Family caregivers provide the bulk of support for the growing numbers of older Americans who need someone’s help to eat, bathe, dress, or perform other essential tasks of daily life. In many ways, that’s a good thing—after all, family members are supposed to help each other. But taking caregivers for granted puts some families at risk for diminished quality of life.
Last week, presidential candidate Hillary Clinton put forward a proposal to recognize and support the essential role family caregivers play. Specifically, she proposes that family caregivers be eligible for:
- a tax credit to offset up to $6,000 in expenses on caregiving for parents or grandparents, and
- credits toward Social Security benefits for time spent out of the paid workforce in order to give care.
These measures—along with Clinton’s additional proposals to enhance training, wages, and opportunities for direct care workers and greater support for programs providing respite care—seek to address a growing policy concern: the personal and financial costs incurred by the millions of caregivers who are providing long-term services and supports to older family members. As one of us has written elsewhere, transforming the nation’s approach to caring for an aging population would require a far more substantial public investment, but proposals such as Clinton’s focus attention on the extent to which we depend on family caregivers to provide unpaid long-term services and supports, regardless of the real burdens it sometimes entails.
Today, about 5.5 million older Americans experience limitations in basic activities of daily living requiring personal assistance and are living at home or in the community. More than a third of this group suffers from dementia. Almost all (95 percent) of older people receiving help with basic activities rely on families for most or all their support; only about a third receive any paid assistance.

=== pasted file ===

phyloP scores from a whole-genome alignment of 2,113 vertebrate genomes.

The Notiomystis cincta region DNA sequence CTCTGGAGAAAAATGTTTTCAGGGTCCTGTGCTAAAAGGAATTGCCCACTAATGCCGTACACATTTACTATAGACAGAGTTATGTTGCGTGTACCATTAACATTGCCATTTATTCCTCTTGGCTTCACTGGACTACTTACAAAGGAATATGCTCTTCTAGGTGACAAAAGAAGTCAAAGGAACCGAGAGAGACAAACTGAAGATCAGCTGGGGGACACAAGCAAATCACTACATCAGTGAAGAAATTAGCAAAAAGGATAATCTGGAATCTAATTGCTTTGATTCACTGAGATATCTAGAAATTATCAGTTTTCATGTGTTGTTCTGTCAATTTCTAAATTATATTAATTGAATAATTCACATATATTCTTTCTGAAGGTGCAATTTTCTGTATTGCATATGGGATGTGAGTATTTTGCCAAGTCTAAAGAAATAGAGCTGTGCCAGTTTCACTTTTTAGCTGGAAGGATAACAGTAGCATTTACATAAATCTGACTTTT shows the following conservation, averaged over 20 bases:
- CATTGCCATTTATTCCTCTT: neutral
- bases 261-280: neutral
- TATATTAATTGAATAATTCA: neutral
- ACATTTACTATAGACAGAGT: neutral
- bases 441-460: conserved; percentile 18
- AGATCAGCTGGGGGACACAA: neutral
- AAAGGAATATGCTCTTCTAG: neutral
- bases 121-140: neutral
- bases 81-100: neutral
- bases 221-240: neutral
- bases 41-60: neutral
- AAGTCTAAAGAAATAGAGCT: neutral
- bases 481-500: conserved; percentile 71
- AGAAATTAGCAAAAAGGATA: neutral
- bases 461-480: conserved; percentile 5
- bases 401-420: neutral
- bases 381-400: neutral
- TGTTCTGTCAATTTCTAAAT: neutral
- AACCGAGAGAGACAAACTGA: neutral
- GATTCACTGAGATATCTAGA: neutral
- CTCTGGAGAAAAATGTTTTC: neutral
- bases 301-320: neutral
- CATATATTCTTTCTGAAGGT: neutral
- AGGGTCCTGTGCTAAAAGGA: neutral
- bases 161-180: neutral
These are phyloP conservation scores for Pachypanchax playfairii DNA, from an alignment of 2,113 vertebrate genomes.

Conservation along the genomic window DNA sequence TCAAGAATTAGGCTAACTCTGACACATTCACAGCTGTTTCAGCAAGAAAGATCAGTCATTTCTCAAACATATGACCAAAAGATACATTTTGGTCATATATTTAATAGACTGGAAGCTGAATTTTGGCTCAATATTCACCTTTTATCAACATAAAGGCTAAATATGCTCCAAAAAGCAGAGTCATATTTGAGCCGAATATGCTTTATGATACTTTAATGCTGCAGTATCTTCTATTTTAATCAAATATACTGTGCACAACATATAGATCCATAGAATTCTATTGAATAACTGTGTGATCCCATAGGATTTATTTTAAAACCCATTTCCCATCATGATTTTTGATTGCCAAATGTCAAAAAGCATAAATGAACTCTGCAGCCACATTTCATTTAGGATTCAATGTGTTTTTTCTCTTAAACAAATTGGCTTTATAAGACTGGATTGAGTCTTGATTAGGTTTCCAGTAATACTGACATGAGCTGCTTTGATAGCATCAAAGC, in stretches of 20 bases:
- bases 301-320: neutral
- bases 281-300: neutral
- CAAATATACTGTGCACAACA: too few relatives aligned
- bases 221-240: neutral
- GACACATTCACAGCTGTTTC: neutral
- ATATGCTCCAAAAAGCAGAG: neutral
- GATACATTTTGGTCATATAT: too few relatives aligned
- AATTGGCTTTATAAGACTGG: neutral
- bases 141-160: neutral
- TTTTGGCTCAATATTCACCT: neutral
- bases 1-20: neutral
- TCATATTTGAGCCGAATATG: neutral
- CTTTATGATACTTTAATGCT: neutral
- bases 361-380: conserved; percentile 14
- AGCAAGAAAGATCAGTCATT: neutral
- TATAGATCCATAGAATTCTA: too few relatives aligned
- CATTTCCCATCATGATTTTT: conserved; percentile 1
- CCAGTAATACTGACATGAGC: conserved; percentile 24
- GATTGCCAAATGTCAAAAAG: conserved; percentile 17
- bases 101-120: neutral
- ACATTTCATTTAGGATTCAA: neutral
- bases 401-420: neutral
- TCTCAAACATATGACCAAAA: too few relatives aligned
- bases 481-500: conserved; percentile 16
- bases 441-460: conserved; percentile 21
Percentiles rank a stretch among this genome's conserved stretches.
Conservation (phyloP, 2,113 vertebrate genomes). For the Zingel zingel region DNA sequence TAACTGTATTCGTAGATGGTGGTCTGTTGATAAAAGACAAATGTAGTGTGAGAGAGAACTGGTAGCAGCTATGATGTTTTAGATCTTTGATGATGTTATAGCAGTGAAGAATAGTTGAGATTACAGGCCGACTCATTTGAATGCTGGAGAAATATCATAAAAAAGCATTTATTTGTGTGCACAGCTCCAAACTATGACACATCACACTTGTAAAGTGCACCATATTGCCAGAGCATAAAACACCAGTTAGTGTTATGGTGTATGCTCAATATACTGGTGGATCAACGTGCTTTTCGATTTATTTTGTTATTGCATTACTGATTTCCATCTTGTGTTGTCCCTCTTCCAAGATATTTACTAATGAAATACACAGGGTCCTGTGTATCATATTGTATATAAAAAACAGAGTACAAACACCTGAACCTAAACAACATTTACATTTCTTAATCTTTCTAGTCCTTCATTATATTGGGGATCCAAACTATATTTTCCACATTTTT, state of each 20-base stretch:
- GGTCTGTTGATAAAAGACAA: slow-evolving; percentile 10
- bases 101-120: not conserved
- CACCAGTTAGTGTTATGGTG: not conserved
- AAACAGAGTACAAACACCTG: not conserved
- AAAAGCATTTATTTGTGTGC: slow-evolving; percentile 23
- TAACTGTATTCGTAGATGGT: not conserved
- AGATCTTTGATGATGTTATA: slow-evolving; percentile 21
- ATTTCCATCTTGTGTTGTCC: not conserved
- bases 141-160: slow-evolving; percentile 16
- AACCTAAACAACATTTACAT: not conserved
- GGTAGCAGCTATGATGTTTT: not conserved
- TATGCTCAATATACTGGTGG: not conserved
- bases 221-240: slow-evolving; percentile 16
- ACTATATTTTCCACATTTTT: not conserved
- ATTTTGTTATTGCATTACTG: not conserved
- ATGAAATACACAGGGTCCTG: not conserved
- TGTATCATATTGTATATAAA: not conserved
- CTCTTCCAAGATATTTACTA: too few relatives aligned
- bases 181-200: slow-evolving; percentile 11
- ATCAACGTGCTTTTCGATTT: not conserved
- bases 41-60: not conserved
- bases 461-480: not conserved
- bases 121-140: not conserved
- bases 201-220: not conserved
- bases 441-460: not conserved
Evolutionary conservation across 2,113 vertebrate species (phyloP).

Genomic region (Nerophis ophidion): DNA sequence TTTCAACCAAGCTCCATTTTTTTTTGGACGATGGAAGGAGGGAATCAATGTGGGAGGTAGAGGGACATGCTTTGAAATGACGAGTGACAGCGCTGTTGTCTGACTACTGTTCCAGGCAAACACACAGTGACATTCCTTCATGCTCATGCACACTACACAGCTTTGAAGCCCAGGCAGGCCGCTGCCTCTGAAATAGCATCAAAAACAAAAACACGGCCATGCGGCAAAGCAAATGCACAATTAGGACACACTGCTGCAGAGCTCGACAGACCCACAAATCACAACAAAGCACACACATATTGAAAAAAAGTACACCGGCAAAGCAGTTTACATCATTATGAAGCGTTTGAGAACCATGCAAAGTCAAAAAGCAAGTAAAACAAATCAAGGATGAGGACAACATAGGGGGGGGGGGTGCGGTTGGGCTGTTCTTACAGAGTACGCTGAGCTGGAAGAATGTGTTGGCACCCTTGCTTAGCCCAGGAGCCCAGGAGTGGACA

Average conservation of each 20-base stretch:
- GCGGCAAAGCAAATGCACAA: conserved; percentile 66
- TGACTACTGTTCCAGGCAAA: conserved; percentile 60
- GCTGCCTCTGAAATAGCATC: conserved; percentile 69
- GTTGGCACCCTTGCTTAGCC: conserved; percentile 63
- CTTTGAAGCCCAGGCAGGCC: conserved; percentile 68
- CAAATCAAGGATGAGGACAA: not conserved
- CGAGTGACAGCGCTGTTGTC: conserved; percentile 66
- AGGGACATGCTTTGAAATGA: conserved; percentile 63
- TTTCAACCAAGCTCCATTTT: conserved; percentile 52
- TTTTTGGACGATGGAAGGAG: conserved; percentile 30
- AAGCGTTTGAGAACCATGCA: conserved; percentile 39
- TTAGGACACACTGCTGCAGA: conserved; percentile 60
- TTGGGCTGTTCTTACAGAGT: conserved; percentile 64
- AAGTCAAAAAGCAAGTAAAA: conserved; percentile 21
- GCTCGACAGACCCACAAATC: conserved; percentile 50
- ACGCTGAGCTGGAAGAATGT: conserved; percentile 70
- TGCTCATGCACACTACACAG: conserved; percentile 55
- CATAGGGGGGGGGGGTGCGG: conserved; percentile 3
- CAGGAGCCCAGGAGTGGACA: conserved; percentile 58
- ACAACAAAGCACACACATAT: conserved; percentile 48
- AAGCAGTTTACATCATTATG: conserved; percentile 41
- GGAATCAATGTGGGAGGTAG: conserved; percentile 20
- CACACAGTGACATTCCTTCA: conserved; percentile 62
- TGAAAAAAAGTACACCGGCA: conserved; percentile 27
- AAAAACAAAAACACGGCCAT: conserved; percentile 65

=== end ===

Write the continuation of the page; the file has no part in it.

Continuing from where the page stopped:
More than two-thirds of caregivers helping with basic tasks of living report that they experience substantial personal gains from their efforts—nearly 90 percent report satisfaction that their family member is well cared for. But some of them—especially those providing a lot of hands-on care—make enormous sacrifices. About one in four report physical and financial difficulties related to their caregiving activity, and nearly half report emotional difficulties. Caregivers’ financial costs include not only direct expenditures for things like home modifications, assistive technology, and paid assistance, but also lost income and retirement savings for caregivers who must drop out of the labor force or reduce their work hours. Resulting lifetime wage, Social Security, and private pension losses due to caregiving have been estimated to average as much as $300,000 for a typical caregiver affected.
Some older people will die before they need any long-term services. But at the other end of the spectrum, 14 percent will need more than five years of substantial care. The demands of caregiving are also variable—nil if both parents and in-laws fall into the first category; extraordinary if parents and in-laws fall into the latter category. None of us knows in advance which category we will be in.
Given this unpredictable risk, there is no “us” and “them.” Clinton’s proposal offers one approach to sharing the risk and mitigating the high costs of caregiving some of us will incur.